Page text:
Protests have been planned ahead of Hong Kong’s chief executive election on Sunday.

Groups will march on Saturday at 5pm from the East Point Road in Causeway Bay to the Exhibition and Convention Centre in Wan Chai, and on Sunday at 9:30am from the Family Planning Association office near Wan Chai MTR exit B2 to the Exhibition and Convention Centre. The Centre is where the election will be held.

Organisers The Civil Human Rights Front said it opposed the small circle election whereby only 1,194 electors are able to choose the city’s next leader.

john tsang woo kwok hing carrie lam
(left to right) John Tsang, Carrie Lam, and Woo Kwok-hing. Photo: John Tsang/Carrie Lam/ Woo Kwok-hing.

“We are not rallying for Carrie Lam, John Tsang, or Woo Kwok-hing,” said convener Au Nok-hin, also a Democratic Party district councillor.

The group said Beijing’s interference in the Hong Kong election was getting more and more serious, as the China Liaison Office in Hong Kong has been reportedly asserting greater pressure on electors to support a particular candidate.

Au said the group will not apply for a letter of no objection from the police for the marches, though the police have been notified of the marches.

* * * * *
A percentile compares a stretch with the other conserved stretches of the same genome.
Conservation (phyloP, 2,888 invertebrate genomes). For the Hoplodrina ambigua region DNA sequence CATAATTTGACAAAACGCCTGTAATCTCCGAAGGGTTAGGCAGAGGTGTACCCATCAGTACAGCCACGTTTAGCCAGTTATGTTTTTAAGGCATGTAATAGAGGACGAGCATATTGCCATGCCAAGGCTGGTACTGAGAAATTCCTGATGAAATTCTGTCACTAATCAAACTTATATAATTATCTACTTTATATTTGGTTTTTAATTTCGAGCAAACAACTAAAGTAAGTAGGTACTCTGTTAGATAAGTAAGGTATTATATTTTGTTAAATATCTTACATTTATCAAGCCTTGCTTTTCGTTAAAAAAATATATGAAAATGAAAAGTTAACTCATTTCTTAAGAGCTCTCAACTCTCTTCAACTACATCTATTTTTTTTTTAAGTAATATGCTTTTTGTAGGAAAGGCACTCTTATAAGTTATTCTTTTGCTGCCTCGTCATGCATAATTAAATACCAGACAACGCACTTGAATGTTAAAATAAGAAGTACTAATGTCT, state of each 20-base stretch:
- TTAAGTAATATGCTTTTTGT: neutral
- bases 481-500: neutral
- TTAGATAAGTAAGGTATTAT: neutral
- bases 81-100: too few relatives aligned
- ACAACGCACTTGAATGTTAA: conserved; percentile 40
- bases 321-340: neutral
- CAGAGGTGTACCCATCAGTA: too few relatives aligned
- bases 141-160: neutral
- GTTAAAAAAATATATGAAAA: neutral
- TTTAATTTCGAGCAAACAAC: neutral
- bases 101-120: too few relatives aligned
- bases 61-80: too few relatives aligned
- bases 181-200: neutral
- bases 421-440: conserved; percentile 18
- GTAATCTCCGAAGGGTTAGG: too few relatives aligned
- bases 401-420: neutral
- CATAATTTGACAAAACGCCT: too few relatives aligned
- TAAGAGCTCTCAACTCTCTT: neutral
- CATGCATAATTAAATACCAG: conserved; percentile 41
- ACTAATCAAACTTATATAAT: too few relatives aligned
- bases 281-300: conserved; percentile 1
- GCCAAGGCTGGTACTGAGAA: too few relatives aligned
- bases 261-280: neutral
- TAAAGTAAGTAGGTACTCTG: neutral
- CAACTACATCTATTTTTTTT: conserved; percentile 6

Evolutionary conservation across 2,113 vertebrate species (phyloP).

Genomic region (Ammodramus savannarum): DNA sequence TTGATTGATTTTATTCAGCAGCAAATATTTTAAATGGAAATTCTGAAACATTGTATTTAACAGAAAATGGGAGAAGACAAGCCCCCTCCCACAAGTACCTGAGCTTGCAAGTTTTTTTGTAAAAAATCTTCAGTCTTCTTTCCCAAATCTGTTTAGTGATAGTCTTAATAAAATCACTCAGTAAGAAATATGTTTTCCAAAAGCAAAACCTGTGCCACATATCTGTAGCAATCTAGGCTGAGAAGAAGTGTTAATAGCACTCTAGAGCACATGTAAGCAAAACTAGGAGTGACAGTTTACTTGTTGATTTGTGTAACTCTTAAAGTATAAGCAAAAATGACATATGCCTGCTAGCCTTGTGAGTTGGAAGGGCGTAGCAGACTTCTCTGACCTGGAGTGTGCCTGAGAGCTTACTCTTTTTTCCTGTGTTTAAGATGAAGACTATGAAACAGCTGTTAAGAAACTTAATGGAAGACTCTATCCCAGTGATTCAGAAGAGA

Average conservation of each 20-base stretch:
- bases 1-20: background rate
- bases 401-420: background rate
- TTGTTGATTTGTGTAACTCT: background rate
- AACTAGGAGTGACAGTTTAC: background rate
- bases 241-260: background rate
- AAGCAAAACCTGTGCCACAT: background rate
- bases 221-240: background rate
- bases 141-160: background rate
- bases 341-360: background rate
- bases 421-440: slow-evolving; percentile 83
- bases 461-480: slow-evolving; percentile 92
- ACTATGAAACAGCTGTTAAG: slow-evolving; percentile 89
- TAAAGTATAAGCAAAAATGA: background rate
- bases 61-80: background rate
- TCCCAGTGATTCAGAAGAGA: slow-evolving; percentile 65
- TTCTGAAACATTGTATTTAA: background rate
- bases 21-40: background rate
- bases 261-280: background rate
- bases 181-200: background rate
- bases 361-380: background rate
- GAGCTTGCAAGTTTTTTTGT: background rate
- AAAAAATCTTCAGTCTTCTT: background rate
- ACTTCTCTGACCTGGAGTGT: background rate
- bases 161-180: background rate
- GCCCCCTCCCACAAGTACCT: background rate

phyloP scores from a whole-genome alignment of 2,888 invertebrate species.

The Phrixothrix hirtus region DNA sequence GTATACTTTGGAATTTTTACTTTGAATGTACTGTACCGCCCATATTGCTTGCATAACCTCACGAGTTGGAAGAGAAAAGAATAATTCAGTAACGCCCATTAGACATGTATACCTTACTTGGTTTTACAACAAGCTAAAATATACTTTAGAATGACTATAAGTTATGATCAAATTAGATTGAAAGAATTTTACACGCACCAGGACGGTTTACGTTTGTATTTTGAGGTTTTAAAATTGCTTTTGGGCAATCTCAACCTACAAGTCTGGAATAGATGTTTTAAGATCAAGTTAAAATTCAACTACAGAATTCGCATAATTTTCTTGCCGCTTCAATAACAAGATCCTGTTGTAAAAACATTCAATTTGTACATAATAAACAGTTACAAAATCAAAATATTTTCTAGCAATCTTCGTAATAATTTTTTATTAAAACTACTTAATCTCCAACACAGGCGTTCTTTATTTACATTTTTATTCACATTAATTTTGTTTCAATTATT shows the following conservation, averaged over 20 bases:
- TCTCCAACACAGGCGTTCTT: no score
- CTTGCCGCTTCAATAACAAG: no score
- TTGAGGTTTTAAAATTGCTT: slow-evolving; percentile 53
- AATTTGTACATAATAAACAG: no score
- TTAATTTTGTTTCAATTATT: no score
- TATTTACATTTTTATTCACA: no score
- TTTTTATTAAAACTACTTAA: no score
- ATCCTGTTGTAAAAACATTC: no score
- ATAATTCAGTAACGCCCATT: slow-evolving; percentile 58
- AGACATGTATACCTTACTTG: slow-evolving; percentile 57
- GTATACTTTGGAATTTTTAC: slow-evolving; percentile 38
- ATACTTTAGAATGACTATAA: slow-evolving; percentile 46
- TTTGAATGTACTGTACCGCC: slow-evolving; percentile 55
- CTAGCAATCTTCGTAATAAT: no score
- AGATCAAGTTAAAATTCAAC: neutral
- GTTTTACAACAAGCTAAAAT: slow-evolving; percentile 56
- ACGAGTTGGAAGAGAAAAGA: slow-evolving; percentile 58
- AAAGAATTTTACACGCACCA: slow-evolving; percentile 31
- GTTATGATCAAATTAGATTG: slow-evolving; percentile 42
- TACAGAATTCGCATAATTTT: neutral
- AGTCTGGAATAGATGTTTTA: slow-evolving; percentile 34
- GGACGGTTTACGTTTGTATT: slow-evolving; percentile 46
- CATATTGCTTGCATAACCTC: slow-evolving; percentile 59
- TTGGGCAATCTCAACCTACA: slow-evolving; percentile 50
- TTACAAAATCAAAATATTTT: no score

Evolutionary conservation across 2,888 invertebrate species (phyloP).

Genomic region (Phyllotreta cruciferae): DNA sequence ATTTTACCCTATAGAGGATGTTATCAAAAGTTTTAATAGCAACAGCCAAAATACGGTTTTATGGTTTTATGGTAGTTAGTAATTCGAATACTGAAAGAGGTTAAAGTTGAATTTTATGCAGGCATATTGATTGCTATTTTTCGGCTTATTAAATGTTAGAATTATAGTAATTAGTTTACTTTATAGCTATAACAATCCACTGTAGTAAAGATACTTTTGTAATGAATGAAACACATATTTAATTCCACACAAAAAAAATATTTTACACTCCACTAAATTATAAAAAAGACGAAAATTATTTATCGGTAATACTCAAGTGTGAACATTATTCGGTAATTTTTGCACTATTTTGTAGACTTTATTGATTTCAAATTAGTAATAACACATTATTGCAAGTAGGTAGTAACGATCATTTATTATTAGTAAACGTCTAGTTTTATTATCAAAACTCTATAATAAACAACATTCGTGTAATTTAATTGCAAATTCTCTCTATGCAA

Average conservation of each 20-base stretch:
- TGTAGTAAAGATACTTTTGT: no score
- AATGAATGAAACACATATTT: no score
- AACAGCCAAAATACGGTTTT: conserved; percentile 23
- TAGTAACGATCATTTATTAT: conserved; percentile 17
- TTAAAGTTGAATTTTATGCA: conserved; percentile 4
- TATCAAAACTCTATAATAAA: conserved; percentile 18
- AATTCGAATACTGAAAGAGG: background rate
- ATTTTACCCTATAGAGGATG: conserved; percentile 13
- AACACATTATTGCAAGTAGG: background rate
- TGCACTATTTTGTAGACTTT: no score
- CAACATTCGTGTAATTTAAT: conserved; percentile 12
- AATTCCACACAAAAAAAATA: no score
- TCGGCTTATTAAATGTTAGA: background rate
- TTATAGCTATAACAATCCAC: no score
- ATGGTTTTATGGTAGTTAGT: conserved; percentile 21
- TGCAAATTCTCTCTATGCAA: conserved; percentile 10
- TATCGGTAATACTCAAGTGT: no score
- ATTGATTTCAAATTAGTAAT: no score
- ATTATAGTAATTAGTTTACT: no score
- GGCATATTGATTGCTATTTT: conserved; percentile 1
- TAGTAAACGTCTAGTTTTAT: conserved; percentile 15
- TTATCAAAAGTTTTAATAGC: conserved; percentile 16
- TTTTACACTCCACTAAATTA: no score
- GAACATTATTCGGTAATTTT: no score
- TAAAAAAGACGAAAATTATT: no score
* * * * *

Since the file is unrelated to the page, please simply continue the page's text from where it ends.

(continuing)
Au said he expected 7,000 will participate in the marches over the weekend. Asked if the estimate was too optimistic, Au said the issue for genuine universal suffrage was not controversial, that he will keep being optimistic and urge the public to join.

Au Nok-hin
Au Nok-hin File Photo: Facebook/Au Nok-hin.

He said the group’s ultimate goal was to get to Golden Bauhinia Square and host a rally on Saturday, but he said his communication with the police suggested they were unwilling to allow protesters to use the square.

Au said he was aware that some grassroots groups planned to stay overnight.

The group also hoped to host a rally on Sunday at the entrance of the Convention Centre.

“We will not ask participants to block electors from entering the venue, since it would be an offence according to the law… I respect the decision of any groups if they urge such actions, but they need to take notice of the risks,” he said.

Kris Cheng is a Hong Kong journalist with an interest in local politics. His work has been featured in Washington Post, Public Radio International, Hong Kong Economic Times and others. He has a BSSc in Sociology from the Chinese University of Hong Kong. Kris is HKFP's Editorial Director.